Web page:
The UK Government’s Department of Work and Pensions (DWP) is taking a stab at using DLT (distributed ledger technology) to make pension payments more efficient and secure.
The UK’s welfare ministry, however, has “abandoned” the tech in the past, Attack of the 50 Foot Blockchain author David Gerard notes.
Richard Laycock, deputy director of DWP’s Digital Delivery Shared Platforms division, has written in a recent blog post that the DWP is, “starting to see the first full production implementations (of DLT), such as Santander’s One Pay FX system.”
Further, says Laycock, “The benefits include reducing time, cost and failure rate associated with making transactions whilst data is stored on a secure immutable ledger.”
Like many intrigued by the grand claims of blockchain promoters, Laycock says he is, “keen for us to consider how we can harness the payment innovations coming out of these trends and how we can influence the New Payment Architecture to help shape future of payments across government.”
Interest in blockchain can be correlated with ICO and cryptocurrnecy mania, which particularly surged in 2017, when numerous projects touted the technology’s supposedly infinite, revolutionary applications.
A number of government departments across the globe have been trialing DLT or “blockchain” systems to see if they can help streamline bureaucracy and enhance privacy.
Last September, the government of New South Wales in Australia announced it would be trialing a blockchain-based version of its driver’s license program starting in November.
During the trial, participants were allowed to display a digital version of their drivers’ licenses on their phones at clubs, pubs and police road checks throughout the Sydney Eastern Beaches region, though they were also required to carry their physical licenses as a backup.
The company behind the trial, Secure Logic, reportedly just came off a successful pilot of a similar program which took place in Dubbo last year.
Theoretically, blockchain systems could allow various databases, such as police and motor vehicles branch, to securely interoperate and settle data simultaneously.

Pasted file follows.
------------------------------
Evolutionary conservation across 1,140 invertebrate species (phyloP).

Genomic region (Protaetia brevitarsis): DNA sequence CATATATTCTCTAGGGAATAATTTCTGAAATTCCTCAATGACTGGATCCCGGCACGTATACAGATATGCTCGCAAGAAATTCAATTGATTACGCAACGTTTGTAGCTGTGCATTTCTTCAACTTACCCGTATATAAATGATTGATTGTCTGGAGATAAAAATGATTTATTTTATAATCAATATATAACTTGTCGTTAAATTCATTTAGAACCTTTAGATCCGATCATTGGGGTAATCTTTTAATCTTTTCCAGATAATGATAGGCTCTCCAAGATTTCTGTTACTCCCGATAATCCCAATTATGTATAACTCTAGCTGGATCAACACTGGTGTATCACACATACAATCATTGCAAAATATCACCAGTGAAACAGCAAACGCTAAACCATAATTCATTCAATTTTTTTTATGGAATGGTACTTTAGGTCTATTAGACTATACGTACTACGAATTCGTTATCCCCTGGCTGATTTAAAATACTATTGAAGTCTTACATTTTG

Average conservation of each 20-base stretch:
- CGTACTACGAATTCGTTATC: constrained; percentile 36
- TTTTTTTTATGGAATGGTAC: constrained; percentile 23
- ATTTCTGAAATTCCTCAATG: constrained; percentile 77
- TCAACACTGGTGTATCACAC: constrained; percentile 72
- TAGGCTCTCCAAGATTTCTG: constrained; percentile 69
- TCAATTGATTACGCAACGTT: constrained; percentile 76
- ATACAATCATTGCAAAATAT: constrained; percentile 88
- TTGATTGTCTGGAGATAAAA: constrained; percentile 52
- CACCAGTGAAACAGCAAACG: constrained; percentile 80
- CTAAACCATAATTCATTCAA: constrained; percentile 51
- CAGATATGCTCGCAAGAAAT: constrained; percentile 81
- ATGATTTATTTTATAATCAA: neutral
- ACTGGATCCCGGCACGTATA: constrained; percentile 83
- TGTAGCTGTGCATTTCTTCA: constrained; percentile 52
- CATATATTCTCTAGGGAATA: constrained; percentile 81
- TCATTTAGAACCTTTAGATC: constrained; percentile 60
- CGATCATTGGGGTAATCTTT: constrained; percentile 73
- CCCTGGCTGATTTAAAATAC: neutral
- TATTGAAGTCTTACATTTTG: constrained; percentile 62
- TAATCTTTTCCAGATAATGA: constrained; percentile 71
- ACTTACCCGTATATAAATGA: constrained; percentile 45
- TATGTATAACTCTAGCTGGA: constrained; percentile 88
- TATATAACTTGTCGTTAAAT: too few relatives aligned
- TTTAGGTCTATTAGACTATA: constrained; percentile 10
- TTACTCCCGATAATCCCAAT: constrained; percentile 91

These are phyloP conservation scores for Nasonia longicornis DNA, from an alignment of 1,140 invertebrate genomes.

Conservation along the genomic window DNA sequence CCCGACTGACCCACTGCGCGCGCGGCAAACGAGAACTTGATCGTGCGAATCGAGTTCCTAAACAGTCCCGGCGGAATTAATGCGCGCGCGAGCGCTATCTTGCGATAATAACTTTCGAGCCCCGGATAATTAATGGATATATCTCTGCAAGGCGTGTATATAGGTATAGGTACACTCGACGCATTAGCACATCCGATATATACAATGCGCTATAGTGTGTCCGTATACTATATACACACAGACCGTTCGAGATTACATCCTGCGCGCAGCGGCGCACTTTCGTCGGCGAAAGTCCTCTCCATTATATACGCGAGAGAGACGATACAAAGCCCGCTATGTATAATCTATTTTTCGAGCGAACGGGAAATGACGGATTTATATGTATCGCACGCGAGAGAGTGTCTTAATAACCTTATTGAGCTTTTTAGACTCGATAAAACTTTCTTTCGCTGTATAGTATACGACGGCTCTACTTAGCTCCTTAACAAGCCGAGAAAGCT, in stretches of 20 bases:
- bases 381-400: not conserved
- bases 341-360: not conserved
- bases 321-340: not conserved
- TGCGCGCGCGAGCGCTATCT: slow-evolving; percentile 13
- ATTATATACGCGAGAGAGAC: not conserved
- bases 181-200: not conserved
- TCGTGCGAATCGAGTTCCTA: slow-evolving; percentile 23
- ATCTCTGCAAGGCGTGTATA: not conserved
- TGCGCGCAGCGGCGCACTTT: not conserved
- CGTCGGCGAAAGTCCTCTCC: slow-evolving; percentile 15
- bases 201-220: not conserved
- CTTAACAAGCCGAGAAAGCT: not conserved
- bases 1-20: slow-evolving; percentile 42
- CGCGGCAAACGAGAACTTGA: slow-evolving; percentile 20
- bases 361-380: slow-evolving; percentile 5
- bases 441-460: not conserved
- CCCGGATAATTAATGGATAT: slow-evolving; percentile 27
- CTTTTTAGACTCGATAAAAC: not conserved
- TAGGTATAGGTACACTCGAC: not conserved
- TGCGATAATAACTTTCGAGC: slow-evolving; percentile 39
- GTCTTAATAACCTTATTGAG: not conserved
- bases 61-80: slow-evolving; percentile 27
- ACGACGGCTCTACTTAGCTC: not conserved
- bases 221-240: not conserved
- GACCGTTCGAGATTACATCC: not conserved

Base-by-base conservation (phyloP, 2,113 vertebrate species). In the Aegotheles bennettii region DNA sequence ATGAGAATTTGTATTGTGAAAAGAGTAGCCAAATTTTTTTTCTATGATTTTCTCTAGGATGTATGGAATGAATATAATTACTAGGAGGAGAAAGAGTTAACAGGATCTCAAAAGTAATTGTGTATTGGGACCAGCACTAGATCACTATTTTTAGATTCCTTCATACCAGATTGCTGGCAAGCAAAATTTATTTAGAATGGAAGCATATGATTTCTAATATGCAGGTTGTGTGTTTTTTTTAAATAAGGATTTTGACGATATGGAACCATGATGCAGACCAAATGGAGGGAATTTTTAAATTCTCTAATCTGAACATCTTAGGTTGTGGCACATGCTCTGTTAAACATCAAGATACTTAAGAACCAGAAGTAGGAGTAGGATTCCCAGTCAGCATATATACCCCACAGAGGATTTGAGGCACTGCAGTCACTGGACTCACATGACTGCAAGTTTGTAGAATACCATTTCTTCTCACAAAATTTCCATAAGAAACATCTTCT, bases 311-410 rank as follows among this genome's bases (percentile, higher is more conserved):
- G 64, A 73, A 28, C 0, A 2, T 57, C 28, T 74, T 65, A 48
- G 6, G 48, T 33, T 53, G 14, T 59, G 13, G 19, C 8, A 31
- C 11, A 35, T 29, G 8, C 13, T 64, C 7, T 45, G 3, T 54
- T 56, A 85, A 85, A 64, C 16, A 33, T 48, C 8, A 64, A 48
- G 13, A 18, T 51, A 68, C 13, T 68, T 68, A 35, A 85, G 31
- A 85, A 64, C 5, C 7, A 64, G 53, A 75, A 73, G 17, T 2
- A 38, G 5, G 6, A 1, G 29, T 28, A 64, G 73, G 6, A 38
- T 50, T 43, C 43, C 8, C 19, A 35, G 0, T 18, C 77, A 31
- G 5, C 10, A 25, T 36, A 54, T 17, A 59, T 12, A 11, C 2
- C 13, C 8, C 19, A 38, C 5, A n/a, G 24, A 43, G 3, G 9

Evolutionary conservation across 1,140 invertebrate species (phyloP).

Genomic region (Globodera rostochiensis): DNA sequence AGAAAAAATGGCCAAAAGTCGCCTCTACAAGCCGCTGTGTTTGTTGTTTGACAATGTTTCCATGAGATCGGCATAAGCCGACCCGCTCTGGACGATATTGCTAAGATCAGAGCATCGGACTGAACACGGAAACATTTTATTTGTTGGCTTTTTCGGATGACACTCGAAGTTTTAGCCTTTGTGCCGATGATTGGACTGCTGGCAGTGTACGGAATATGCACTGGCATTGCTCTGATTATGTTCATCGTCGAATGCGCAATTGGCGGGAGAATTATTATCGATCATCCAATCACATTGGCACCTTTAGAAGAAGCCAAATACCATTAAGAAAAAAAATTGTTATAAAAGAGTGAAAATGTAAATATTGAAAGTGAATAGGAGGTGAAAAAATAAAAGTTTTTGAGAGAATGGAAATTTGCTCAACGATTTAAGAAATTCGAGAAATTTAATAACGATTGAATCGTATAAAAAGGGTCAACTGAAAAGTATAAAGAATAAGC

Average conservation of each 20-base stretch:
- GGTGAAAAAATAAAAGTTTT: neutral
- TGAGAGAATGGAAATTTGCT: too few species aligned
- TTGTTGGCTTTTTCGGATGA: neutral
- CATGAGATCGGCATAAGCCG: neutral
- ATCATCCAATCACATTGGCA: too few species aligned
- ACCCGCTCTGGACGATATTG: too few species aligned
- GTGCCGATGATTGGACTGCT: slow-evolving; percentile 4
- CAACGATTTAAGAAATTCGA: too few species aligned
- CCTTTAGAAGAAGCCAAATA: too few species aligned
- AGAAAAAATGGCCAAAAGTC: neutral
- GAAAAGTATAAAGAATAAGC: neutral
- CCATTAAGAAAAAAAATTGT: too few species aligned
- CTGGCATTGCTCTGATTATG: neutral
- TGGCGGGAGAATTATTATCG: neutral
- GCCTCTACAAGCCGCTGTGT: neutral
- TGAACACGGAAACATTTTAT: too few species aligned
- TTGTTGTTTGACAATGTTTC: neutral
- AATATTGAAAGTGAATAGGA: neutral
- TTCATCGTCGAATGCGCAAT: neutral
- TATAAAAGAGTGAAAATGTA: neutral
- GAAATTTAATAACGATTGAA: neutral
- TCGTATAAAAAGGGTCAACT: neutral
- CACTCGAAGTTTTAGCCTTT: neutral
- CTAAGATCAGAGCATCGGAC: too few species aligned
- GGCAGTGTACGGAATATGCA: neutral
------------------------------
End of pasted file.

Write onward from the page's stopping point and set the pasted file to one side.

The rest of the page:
There is some debate, however, about whether these systems are true blockchains rather than standard databases enhanced through the use of encryption and sharing, amendments some technologists say have been available since the 1970s.
China is said to be considering “blockchain” to undergird its massive surveillance “social credit” system, which will attempt to keep track of all the country’s citizens shopping habits as well as political feelings and affiliations.
Of particular interest is blockchains’ “immutability” feature, whereby data written to the database can not be erased or altered without permission.
Blockchain-skeptical author and Unix-systems administrator David Gerard told Crowdfund Insider he would treat Laycock’s blog post as, “just one item in a list of possible future-sounding ideas – not as a statement of firm technical intent.”
Gerard notes that the blog post does not substantiate claims of enhanced efficiency:
“DLTs are just one line in a more general blog post – like a tick-box item. How this is supposed to make anything faster is not detailed – it’s just claimed that it will, somehow.”
“The blog post uses Santander’s One Pay FX as a success story. One Pay FX is heavily promoted by blockchain promoters – particularly Ripple XRP advocates – but it has almost no users. The app has 75 reviews world-wide on the Apple Store, for example.”
He also says the UK government “abandoned” blockchain for welfare payments in 2018:
“The UK government proposed blockchain-based welfare payments in its 2016 report ‘Distributed Ledger Technology: Beyond Blockchain.” The meat of the report was a complicated plan to put all UK welfare spending on a single blockchain, where users could only buy things through a DRM-locked smartphone. They ran some local trials, but finally abandoned the idea in 2018.”